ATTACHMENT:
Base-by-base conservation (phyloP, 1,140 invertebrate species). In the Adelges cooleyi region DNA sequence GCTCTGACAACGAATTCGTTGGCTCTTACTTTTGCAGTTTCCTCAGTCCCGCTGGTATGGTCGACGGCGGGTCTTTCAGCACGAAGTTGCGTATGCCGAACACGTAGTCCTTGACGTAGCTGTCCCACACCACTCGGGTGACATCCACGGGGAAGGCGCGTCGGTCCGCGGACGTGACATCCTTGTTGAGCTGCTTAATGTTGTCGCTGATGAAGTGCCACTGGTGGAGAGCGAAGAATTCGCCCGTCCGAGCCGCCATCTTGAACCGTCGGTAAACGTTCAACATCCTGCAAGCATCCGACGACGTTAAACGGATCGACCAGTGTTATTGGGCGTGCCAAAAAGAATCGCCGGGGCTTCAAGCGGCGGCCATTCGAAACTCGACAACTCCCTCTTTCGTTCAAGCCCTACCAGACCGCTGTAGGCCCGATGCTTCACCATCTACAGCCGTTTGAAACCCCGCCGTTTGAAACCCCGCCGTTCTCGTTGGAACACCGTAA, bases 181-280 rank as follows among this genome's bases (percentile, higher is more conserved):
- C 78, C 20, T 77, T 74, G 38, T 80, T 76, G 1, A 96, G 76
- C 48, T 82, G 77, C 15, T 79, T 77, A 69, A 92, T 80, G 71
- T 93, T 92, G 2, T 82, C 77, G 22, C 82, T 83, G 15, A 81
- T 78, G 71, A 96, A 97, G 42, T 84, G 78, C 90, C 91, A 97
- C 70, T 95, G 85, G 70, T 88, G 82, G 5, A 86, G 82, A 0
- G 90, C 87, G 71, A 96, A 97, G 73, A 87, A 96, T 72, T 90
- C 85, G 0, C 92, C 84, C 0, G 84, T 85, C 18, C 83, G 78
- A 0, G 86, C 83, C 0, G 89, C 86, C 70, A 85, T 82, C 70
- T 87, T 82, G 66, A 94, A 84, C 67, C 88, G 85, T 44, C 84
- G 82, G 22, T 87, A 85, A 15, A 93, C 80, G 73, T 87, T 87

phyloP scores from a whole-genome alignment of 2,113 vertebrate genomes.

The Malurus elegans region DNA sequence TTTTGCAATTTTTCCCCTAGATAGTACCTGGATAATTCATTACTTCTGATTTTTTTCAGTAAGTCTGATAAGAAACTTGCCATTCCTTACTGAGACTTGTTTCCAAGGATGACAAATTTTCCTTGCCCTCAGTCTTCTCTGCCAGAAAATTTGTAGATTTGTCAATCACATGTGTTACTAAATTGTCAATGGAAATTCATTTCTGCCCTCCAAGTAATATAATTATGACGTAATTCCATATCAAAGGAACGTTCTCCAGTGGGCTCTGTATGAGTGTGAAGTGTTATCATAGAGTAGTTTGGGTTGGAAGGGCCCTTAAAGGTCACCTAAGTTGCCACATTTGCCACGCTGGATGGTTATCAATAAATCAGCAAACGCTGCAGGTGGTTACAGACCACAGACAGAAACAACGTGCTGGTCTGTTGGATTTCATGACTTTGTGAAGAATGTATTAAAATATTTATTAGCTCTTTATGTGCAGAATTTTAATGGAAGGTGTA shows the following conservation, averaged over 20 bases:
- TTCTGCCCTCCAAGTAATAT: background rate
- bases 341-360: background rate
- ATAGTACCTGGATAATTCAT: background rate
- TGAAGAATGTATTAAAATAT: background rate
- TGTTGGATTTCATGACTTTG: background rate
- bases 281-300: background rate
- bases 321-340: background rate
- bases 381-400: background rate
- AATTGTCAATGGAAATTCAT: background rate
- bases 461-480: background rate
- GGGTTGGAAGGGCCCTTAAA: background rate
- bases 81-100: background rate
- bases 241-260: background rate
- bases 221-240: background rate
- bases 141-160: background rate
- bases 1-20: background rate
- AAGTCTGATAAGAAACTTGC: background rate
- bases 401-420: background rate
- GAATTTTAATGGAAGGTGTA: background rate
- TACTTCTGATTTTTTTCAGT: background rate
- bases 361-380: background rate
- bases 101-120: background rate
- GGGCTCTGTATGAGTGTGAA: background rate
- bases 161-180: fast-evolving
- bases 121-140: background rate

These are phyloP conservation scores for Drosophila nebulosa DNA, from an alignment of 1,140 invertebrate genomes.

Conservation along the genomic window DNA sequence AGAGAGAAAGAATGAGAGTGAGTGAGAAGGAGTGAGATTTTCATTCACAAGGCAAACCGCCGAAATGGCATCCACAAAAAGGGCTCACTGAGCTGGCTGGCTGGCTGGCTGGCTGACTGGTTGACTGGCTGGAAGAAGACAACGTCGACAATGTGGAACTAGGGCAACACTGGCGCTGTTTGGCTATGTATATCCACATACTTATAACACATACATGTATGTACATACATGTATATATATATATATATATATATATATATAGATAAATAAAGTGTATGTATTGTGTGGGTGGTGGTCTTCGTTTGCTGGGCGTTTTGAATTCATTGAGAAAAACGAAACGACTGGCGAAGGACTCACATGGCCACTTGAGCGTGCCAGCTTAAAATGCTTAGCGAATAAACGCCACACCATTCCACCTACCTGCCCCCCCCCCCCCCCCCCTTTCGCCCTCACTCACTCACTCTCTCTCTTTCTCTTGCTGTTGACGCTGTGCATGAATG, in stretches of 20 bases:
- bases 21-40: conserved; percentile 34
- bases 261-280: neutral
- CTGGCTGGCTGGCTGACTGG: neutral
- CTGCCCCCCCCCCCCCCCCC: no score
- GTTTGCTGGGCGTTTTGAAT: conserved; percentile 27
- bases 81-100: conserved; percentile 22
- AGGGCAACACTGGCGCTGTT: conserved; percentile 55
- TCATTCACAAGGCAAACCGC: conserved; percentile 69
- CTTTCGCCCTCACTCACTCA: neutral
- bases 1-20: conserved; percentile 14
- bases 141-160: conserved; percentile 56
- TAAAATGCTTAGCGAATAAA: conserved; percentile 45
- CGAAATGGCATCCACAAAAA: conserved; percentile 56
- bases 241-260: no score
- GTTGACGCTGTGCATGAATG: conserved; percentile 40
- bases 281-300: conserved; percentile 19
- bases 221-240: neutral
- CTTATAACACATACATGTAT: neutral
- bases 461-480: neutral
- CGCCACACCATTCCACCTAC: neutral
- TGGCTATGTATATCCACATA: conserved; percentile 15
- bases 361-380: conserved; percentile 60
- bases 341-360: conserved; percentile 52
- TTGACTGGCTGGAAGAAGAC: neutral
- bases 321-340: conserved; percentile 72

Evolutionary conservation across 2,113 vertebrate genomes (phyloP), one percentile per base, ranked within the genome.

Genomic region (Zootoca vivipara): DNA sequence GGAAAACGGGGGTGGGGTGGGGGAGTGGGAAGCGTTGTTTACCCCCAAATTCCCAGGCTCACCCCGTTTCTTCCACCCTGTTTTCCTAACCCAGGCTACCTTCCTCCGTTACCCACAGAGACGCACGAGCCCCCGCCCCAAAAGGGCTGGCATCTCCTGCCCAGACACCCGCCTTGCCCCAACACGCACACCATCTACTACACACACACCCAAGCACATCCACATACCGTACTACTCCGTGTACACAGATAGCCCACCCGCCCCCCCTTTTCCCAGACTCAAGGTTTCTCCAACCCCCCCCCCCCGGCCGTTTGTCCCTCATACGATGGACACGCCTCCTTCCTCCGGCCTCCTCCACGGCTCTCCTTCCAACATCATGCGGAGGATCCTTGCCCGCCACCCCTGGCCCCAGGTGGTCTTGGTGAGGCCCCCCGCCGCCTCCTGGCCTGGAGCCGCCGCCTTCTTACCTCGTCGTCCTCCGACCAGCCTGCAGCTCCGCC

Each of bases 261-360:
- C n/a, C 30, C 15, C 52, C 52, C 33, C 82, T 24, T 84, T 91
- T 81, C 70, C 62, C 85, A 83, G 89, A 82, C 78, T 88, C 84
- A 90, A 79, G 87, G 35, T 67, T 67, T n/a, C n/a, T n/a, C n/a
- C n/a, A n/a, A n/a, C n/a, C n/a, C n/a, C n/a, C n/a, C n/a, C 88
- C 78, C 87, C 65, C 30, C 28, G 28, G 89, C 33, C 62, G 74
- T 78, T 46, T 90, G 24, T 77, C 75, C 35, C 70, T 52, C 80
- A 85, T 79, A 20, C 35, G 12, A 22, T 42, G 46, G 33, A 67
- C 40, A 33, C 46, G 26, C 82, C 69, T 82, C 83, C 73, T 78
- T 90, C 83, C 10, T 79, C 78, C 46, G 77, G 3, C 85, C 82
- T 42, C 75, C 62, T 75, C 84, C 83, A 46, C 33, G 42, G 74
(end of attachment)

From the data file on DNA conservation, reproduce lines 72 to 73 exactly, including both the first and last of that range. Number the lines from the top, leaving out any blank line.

- C n/a, A n/a, A n/a, C n/a, C n/a, C n/a, C n/a, C n/a, C n/a, C 88
- C 78, C 87, C 65, C 30, C 28, G 28, G 89, C 33, C 62, G 74